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The new 'drug talk': Parents in legal pot states rethink message

Feb. 11, 2014 at 10:08 AM ET

In Washington state and Colorado, parents are coming up with new ways to talk with their kids about pot, now that it's legal.
Ed Andrieski / AP
In Washington state and Colorado, parents are coming up with new ways to talk with their kids about pot, now that it's legal.

In retrospect, former first lady Nancy Reagan made the parental “pot talk” a bit easier with her "Just Say No" anti-drug message of the 1980s.

But now that marijuana is legal in both Washington state and Colorado, parents are finding that talking to kids about pot is a more complicated conversation. Many are wondering: Should we focus more on responsible use, like families and schools do when discussing alcohol use? 

President Obama told the New Yorker that he doesn’t think smoking marijuana is “more dangerous than drinking alcohol.” However, he added: “It’s not something I encourage and I’ve told my daughters I think it’s a bad idea, a waste of time, not very healthy.”

For the most part, Colorado parents seem to share the president’s attitude. As more licensed marijuana shops pop up, parents are telling their kids the retailers are no different from liquor stores.

The new laws have changed the way I plan to talk to my kids,” says Stephanie Sprenger of Arvada, Colo., an author and mother of two girls, ages 2 and 7. Sprenger appreciates the comparison between pot and alcohol use and recently wrote a  blog post asking: Will marijuana become the new go-to coping resource for stressed parents? Writes Sprenger:

"I suspect that within a few short months, all the trendy local boutiques will be stocking retro aprons with mottos such as 'Pot is the new red wine.' Or instead of picturing wineglasses full of merlot captioned with 'Mommy's sippy cup,' there will be a tasteful glass pipe atop the words, 'Mommy's Pacifier.' 

“My older daughter knows I like to drink a glass of wine, so I look at this as an opportunity to have a more nuanced conversation about moderation and context,” Sprenger explains. She said she actually welcomes the pot talk as relatively straightforward, compared to explaining things like school shootings and other difficult parenting topics she has to cover with her children these days.

For blogger and author Lori Holden of Denver, legalization hasn’t changed the way she talks about pot with her 12-year old daughter and 10-year old son. It has, however, given her more opportunities to talk about substance abuse versus moderate use.

“As the kids are reading more things like 'green health' everywhere,” Holden says, “we can’t not talk about it. Just like we talk about people they see getting drunk on television, for example.” Holden tells her children that she does not condone getting high when they are young — and points out that from a health perspective, there's a difference between taking a drink and taking smoke into your lungs.

Families of teens are getting more chances to discuss substance abuse, too. Parents in Issaquah, Wash., recently held a forum to discuss how to talk about legalization with students, reports NBC 5 Seattle. “Everyone should be worried because when you have a lot more access, you have a lot more use,” Issaquah Police Chief Paul Ayers told NBC.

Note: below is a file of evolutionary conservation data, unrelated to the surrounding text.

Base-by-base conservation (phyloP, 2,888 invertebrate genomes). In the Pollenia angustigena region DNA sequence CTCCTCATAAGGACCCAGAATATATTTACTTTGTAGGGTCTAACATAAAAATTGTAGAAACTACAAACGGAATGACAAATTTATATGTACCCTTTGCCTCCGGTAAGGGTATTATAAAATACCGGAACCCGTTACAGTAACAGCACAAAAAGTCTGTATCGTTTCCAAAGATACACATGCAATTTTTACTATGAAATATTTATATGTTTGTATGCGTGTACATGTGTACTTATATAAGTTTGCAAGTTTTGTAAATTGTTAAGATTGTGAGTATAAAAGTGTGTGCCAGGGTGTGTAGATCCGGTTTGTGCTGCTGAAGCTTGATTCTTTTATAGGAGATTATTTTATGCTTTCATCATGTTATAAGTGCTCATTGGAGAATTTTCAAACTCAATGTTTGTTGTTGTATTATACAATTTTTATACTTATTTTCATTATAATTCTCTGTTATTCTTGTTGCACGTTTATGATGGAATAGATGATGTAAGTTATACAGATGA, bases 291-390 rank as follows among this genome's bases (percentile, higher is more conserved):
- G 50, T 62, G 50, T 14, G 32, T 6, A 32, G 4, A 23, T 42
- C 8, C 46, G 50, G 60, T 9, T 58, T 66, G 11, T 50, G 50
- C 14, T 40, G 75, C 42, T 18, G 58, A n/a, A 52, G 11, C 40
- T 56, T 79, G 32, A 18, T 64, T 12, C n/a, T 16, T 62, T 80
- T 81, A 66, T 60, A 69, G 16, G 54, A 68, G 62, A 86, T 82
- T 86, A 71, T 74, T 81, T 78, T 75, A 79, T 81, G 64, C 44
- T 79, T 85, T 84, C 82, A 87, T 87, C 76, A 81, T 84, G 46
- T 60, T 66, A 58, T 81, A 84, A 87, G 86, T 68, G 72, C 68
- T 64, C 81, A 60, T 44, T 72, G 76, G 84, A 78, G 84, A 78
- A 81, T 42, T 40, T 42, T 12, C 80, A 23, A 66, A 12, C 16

“For kids here now, the quote-unquote ‘drug culture’ is just a fact of life, like liquor stores or bars anywhere else,” says Zakary Watson, a Black Forest, Colo., mother of a 13-year old daughter and 6-year old son. She stresses that the streets have not suddenly become seedy or unsafe just because you might come across a pot shop while running errands with your family. “That said, I will drink a glass of wine in front of my kids, but I would never smoke a joint in front of them. That’s my personal preference.”

Watson plans to remind her children that pot, just like alcohol, is illegal for those under the age of 21. And she will point out the serious legal ramifications for underage users in terms of college acceptances and scholarships — much like the consequences for underage drinkers and arrests for DUI’s.

The "pot talk" can be hard for many of today's parents who may have used marijuana in the past, and aren't sure how to balance honesty with admonition. 

Mark Wolfe, a San Francisco father of three daughters, ages 1 to 6, wrote a New York Times op-ed, “Pot For Parents,” about his experience with medicinal marijuana.

“I will freely admit to my own use as a college student and as an adult with a prescription,” Wolfe emailed TODAY Moms. As for telling his kids he smoked pot in high school? He’s still on the fence, illustrating how marijuana and alcohol may still have different stigmas associated with adolescent use.

Lori Helmstetter, a speech pathologist in Denver, finds the pot-alcohol analogy a “little oversimplified.”

As the mother of a 13-year-old boy (and stepmother of three adults in their 20s), Helmstetter says she wants to learn more about how different bodies react to marijuana, since she is not a pot smoker herself. “I want to be able to teach my son the same things I can about alcohol,” she explains, “from what happens to people when they drink too much, what the dangers are, and when he needs to get his friends help in a dangerous situation.”

Jacoba Urist is a health and lifestyle reporter in NYC. Follow her on Twitter @JacobaUrist.

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